Wed Jan 25, 2012, 12:00 PM
tpsbmam (3,927 posts)
Ben Jealous (NAACP) wants your stories on how the economic crisis has affected you/loved ones
Via email (emphases in original email):
Leadership. Commitment. Unity.
As I sat in the House of Representatives chamber this evening, these were the themes I heard President Obama speak to in his State of the Union address.
But as I listened to President Obama, I looked at obstructionist leaders in Congress and I couldn't help but get angry.
It is past time to throw aside partisan differences, put America first and embrace the American values of equal opportunity and fairness for all.
In communities across the country, the NAACP has marched, rallied, and raised our voices to let our leaders know job creation can't wait. President Obama has heard our call, and tonight he laid out his ambitious blueprint for continuing to improve the economy and put people back to work.
Unfortunately, too many members of Congress are committed to nothing but blocking the president's work. They are more concerned with scoring political points than getting us out of the worst economic slump since the early 20th century.
Every day, NAACP leaders nationwide speak with people who are working harder than ever before, and still struggling to make ends meet. Just this week our North Carolina NAACP leadership conducted a tour throughout the state to chronicle the effects of joblessness, underemployment, and poverty.
We know many of you have similar stories, and we want to hear them. Will you share with us your story on how the economic crisis has affected you and those you love?
Marcellus Brown is 43 years old. He doesn't have a steady job, but he wants one. He's from Scotland Neck, North Carolina, but travels 30 miles to apply for unemployment and look for jobs. There are no resources or living wage jobs in his community.
Davette Bulluck, a mother of three, is unemployed in Rocky Mount, North Carolina. She cleans yards, washes dishes, and collects cans in the streets for money. Her utility bill exceeds her monthly income by $500. She's skipped many meals so her children can eat, and often faces the prospect of choosing between electricity, water, and food.
President Obama's American Jobs Act would create 1.9 million jobs for people like Marcellus and Davette in places like Scotland Neck and Rocky Mount. His summer jobs and tourism initiative will create hundreds of thousands more, and stimulate an economy built to last and designed for sustained prosperity.
I applaud President Obama for adopting our long-standing priority of economic stability in communities of color, for his bold stand on job creation, and for leading the charge on reversing the economic crisis.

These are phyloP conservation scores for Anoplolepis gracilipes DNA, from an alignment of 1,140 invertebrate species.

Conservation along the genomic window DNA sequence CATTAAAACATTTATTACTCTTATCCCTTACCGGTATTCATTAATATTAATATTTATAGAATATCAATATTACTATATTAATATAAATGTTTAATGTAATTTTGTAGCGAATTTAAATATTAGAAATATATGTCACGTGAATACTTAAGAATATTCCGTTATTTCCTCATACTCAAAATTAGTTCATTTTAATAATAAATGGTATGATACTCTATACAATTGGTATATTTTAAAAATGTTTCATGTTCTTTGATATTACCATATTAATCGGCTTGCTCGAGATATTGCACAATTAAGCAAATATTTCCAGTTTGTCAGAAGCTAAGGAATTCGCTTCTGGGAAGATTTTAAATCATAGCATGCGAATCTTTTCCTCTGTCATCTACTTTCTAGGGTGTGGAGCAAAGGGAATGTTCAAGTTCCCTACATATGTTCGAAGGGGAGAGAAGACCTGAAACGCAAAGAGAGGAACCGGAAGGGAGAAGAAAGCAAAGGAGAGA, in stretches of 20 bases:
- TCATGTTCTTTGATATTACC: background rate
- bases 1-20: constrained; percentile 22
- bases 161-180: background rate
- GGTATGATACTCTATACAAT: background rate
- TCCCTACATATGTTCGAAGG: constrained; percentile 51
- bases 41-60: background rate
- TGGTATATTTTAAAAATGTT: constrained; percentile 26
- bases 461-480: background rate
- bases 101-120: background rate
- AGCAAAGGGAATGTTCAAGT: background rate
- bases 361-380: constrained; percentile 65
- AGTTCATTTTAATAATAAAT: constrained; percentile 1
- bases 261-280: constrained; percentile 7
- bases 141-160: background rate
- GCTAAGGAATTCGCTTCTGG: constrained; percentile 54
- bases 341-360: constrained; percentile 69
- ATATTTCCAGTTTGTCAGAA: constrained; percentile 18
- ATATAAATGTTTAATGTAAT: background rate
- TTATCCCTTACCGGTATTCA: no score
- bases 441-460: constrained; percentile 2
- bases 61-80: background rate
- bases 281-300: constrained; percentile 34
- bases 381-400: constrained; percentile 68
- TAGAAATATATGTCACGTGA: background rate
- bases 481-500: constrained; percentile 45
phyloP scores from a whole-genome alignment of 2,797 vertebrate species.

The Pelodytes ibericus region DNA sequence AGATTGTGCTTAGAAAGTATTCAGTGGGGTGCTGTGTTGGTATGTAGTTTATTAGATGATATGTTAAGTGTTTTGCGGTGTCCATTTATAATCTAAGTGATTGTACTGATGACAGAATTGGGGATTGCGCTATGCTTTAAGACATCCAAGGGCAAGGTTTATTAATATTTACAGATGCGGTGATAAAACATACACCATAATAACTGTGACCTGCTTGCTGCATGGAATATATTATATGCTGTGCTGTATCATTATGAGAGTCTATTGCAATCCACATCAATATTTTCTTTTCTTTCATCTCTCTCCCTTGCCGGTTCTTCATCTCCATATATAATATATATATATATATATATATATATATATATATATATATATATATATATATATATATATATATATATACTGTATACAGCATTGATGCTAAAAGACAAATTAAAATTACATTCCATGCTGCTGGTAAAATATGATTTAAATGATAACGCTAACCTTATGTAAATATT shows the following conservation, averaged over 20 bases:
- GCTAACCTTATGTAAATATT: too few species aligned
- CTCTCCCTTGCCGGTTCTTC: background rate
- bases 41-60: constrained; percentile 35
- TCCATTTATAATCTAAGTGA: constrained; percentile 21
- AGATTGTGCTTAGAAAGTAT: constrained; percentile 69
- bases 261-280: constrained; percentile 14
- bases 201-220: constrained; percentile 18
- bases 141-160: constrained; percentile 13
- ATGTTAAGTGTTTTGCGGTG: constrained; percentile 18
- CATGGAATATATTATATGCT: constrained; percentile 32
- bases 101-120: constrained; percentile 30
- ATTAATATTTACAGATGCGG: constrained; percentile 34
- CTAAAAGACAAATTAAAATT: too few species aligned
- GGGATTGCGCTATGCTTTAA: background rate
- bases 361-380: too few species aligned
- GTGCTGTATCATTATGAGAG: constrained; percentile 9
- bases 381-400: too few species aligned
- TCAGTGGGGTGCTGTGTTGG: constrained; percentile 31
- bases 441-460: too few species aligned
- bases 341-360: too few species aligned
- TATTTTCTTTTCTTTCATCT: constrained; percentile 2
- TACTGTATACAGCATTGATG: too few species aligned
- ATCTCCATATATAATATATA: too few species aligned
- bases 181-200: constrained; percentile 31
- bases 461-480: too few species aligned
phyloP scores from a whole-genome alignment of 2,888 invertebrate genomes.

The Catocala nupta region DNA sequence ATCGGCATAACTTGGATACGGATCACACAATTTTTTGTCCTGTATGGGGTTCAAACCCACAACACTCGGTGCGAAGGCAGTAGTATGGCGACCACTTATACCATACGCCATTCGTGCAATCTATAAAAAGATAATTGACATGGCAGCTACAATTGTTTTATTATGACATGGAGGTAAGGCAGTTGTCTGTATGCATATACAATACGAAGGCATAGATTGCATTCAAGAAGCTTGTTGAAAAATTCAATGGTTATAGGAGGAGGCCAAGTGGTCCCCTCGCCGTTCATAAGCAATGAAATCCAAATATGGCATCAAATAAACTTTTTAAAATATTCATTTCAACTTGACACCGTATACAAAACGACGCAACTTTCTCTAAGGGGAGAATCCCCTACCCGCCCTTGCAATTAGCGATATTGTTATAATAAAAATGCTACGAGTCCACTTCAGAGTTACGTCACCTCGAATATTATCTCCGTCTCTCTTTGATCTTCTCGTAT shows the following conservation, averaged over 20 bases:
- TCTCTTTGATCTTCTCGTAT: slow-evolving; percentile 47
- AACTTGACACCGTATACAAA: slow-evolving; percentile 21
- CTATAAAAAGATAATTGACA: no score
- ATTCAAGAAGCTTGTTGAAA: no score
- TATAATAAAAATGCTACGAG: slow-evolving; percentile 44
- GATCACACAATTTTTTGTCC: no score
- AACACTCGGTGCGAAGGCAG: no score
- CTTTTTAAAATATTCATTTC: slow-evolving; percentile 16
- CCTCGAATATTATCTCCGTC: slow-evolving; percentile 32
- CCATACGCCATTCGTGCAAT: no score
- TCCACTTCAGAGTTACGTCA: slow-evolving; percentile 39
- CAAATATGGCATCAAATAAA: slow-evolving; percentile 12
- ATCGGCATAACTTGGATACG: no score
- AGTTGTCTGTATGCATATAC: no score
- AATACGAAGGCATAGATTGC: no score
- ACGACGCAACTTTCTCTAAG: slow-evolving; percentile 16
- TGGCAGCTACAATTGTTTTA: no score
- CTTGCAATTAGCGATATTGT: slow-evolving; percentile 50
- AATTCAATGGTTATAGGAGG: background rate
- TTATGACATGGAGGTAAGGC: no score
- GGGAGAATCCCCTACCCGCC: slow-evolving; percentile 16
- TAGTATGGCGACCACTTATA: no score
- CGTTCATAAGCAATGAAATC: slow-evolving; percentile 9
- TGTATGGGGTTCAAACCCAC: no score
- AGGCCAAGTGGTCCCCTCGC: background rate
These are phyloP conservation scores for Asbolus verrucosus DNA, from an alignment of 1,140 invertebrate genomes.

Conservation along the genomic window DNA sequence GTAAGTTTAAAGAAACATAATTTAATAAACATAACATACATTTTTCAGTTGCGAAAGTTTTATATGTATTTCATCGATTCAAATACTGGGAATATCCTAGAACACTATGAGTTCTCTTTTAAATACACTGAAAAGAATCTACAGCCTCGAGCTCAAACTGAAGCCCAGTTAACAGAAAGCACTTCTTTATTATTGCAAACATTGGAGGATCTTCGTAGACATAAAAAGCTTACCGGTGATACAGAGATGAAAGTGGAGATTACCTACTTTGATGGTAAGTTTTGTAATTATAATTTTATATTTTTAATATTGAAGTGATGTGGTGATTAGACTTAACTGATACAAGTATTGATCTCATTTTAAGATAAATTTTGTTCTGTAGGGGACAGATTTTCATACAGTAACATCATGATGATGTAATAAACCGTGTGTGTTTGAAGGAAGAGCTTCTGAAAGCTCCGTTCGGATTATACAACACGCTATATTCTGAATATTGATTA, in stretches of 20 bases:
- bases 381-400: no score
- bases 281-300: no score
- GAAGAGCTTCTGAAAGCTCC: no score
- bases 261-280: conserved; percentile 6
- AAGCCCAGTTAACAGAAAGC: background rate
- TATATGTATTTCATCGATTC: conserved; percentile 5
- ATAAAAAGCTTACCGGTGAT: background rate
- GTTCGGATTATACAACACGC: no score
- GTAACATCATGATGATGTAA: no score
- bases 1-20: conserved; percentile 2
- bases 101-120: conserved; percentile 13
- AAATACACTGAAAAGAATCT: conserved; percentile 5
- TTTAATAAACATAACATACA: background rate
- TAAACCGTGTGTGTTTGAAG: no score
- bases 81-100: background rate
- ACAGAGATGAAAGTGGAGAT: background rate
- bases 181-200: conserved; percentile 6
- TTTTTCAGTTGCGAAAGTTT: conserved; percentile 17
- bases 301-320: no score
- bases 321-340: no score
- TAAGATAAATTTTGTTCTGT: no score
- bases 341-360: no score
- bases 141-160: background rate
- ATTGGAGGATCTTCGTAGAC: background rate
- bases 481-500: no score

But Congress must match his leadership. Millions are suffering, and systemic poverty persists in almost every corner of the richest nation on earth. In moments like this, extreme partisanship is a luxury our nation cannot afford.
It is time to pass much-needed legislation to foster workforce training and create the kinds of jobs that allow Marcellus, Davette, and countless others to thrive, not just survive.
It is time for cooperation to trump personal political agendas.
And until it does, we must continue to speak out, stand up, and be heard.
Please share your stories and experiences on the economic crisis, and how it has affected you and your loved ones:
Thank you. I look forward to hearing what you have to say.
Benjamin Todd Jealous
President and CEO
3 replies, 707 views
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Replies to this discussion thread
Ben Jealous (NAACP) wants your stories on how the economic crisis has affected you/loved ones (Original post)
Response to Demonaut (Reply #1)
Wed Jan 25, 2012, 12:46 PM
catrose (1,083 posts)
2. It sounds high
But with a very leaky house and central air, one very hot or very cold day would send my electric bill over $500 for that month. It was a rent house, of course. The landlord didn't care. So I built an energy-efficient house out of SIPS and my bill never goes over $200, no matter what the weather--probably not an option for this lady.
When I worked the Red Cross Disaster Team in Massachusetts, one of the most frequent causes of fire was "creative heating methods" (like a wood-burning stove) in old, leaky buildings.
Since we believe in global warming here, I can say that many places experience abnormally hot, cold, wet, and dry weather, and the buildings were not built to handle constantly extreme conditions.